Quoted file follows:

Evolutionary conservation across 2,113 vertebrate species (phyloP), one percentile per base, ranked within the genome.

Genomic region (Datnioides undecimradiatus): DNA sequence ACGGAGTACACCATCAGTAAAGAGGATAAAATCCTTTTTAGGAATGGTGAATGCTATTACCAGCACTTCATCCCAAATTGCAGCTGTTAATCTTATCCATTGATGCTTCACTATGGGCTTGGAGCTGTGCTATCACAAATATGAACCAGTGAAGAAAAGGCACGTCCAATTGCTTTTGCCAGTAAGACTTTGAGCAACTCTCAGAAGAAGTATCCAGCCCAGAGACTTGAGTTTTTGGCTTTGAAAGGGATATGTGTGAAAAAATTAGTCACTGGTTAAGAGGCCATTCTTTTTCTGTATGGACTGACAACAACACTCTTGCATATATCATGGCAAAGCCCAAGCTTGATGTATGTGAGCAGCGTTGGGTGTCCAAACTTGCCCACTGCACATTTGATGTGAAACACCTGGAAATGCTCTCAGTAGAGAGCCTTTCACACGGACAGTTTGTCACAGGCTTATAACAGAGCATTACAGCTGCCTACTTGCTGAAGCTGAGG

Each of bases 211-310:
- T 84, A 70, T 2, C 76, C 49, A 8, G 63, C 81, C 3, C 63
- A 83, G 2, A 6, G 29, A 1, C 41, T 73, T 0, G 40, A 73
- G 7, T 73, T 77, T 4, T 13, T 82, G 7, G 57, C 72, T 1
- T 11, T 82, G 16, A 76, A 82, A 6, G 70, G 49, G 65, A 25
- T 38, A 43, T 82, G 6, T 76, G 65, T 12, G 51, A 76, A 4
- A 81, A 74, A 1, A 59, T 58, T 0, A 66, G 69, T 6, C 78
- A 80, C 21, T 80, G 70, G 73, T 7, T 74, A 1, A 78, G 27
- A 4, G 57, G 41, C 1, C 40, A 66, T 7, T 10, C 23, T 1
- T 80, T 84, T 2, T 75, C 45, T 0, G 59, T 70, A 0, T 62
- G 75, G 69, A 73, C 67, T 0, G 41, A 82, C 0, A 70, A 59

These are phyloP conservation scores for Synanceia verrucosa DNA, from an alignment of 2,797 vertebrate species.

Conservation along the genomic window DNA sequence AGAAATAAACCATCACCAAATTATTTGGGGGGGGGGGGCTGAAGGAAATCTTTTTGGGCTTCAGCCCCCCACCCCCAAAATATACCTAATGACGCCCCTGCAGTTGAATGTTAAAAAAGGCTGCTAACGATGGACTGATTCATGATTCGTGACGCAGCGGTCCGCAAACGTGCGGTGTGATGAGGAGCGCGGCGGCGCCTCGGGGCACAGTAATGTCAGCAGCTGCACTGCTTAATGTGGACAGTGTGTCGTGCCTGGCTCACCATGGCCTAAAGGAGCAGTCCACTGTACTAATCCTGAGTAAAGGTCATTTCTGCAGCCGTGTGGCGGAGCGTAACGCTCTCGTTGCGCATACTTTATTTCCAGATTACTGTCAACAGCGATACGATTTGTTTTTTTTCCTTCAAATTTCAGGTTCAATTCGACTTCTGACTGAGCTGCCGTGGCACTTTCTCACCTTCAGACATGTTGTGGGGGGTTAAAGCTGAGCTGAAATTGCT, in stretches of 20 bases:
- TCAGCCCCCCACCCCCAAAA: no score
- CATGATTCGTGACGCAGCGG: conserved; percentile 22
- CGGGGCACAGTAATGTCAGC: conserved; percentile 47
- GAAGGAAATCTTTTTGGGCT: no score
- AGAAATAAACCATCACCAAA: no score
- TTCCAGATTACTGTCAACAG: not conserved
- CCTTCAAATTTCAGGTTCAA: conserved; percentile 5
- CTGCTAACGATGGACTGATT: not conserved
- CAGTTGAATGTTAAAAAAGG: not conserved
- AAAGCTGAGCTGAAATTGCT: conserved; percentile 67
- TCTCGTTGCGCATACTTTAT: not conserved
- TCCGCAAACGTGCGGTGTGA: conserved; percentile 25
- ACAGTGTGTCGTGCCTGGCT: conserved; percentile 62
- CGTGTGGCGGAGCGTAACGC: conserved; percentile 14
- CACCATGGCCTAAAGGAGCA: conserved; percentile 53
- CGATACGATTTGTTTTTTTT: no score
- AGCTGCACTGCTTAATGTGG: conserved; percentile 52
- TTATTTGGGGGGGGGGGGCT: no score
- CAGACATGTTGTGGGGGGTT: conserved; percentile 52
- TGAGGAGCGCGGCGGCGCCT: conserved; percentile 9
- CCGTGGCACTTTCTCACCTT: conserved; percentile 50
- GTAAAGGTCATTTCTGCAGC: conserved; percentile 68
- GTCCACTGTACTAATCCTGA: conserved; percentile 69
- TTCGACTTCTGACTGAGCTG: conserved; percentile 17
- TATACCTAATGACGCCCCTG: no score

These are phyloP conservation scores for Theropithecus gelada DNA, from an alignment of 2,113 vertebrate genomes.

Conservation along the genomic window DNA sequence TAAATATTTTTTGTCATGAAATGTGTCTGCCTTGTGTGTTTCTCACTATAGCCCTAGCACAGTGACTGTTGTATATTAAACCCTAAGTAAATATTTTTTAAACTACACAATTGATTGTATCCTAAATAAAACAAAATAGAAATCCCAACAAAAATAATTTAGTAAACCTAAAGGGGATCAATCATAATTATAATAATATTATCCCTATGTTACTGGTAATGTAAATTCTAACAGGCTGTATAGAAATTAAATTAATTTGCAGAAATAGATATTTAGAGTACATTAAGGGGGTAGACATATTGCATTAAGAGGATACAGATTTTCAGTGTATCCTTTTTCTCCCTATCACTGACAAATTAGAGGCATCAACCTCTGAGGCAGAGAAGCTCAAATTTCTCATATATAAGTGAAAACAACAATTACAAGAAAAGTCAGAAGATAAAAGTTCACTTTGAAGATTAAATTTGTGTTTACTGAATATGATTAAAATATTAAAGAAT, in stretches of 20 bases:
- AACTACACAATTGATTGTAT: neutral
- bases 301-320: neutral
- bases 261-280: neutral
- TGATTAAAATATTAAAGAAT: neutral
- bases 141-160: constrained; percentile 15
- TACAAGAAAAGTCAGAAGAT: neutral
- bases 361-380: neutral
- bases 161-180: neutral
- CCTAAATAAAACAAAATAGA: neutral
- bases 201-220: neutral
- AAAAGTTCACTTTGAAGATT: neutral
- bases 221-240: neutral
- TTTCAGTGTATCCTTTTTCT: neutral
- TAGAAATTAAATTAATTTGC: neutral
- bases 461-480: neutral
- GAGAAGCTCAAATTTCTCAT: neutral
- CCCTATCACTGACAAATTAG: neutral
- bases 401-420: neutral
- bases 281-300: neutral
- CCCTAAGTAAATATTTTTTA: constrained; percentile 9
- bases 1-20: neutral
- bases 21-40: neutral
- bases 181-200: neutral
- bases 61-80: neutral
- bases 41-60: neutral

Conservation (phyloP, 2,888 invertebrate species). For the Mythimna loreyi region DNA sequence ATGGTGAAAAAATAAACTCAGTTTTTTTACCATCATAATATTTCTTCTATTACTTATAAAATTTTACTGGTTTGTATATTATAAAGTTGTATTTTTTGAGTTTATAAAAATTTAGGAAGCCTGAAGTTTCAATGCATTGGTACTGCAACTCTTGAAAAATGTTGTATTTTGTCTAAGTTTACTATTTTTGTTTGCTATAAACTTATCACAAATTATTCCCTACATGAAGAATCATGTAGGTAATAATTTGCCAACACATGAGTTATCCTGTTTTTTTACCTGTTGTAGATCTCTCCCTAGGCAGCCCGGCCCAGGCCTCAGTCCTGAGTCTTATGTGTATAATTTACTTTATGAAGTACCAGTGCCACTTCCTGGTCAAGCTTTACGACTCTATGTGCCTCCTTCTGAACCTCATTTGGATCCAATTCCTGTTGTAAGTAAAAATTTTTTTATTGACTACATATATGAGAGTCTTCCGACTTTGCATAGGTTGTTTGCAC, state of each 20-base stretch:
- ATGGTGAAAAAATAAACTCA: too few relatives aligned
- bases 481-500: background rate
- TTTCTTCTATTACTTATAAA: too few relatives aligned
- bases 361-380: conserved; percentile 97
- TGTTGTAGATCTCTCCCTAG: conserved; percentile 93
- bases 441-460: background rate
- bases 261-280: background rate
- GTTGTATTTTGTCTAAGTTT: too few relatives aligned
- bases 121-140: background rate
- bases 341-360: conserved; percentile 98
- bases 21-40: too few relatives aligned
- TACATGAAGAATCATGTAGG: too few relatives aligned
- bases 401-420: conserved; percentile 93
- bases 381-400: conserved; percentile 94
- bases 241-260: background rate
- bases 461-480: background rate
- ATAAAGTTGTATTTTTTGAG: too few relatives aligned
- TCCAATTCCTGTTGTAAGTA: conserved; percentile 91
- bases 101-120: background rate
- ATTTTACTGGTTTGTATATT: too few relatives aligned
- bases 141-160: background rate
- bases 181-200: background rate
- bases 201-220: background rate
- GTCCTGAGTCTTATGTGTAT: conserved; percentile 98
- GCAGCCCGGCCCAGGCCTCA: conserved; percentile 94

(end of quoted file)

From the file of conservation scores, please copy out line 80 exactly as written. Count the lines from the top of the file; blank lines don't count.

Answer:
- TACATGAAGAATCATGTAGG: too few relatives aligned